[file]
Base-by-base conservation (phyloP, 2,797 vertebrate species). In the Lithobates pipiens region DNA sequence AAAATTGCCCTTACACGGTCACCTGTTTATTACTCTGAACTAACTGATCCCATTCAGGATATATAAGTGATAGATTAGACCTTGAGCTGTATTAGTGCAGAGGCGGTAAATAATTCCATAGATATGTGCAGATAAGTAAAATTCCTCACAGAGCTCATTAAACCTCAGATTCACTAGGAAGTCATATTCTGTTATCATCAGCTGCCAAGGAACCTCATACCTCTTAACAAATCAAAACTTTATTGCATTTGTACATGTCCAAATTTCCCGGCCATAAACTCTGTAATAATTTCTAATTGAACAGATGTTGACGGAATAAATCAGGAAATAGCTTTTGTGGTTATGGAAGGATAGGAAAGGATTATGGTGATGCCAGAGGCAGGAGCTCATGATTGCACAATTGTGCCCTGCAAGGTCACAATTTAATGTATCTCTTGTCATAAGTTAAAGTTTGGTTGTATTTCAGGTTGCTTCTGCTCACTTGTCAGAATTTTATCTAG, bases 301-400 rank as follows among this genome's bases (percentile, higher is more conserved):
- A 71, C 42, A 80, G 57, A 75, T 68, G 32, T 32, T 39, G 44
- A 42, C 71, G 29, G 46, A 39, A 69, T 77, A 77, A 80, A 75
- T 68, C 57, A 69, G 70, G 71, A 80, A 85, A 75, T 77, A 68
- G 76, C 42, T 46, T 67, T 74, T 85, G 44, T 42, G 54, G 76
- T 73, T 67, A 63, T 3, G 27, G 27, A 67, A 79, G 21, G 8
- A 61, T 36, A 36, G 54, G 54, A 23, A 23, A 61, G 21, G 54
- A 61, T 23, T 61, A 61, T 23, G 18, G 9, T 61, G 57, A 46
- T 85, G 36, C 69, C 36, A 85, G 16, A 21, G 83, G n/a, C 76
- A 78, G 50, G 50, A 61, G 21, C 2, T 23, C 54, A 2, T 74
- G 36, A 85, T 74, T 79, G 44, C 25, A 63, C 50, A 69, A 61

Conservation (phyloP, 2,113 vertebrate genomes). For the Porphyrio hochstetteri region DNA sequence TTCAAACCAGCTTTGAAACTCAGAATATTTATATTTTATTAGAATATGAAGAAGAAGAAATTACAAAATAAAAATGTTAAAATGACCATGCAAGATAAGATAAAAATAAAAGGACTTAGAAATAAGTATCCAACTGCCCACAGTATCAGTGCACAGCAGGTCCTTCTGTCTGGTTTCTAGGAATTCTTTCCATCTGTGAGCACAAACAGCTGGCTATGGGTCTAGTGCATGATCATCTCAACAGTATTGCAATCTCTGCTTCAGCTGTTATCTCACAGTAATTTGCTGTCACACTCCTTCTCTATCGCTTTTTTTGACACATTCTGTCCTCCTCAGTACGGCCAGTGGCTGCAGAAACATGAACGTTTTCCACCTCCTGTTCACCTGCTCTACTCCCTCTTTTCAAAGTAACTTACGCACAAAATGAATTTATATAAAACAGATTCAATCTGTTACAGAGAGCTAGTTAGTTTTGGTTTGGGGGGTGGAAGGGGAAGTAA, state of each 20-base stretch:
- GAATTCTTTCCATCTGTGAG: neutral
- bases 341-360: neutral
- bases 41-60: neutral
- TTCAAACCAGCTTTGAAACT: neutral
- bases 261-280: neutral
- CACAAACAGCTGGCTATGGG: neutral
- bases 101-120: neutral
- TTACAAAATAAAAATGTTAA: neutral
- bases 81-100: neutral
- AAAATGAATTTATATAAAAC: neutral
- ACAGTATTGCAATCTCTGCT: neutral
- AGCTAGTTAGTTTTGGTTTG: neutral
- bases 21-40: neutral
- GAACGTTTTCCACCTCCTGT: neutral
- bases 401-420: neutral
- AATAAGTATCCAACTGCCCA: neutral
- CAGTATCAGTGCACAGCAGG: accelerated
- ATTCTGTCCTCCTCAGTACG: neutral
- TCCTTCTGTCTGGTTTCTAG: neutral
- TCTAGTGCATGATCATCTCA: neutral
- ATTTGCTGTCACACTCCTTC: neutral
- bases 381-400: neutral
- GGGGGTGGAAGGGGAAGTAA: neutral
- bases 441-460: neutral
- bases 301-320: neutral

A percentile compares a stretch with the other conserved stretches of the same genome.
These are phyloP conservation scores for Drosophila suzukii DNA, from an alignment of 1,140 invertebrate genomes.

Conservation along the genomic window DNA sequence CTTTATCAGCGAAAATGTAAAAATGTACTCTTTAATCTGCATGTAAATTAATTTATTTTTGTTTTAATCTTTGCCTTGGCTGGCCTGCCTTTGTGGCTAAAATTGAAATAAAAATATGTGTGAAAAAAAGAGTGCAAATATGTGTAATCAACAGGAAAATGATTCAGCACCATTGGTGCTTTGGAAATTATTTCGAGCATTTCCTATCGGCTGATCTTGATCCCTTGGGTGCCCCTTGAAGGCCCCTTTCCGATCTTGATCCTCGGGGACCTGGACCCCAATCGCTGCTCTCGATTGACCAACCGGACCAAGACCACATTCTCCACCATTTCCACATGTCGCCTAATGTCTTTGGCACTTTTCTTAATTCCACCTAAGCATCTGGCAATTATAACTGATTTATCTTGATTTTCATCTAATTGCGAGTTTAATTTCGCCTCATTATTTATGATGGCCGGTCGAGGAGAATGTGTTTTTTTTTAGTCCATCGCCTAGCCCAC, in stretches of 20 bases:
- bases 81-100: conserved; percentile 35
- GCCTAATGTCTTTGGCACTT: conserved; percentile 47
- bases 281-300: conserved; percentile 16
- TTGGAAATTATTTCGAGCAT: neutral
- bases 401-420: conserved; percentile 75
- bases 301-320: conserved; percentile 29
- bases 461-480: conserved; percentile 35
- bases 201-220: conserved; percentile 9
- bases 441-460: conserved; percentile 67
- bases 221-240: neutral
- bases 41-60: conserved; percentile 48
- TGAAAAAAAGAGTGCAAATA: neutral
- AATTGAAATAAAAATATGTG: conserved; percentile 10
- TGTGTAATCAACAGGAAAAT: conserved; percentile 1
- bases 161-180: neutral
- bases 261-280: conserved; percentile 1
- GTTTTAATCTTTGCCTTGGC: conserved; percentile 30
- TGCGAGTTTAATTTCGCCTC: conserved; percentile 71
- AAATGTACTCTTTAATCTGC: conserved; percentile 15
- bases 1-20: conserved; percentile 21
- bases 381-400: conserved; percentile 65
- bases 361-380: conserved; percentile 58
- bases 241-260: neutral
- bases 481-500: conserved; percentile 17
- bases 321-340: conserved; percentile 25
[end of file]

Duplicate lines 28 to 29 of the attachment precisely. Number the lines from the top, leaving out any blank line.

- AATAAGTATCCAACTGCCCA: neutral
- CAGTATCAGTGCACAGCAGG: accelerated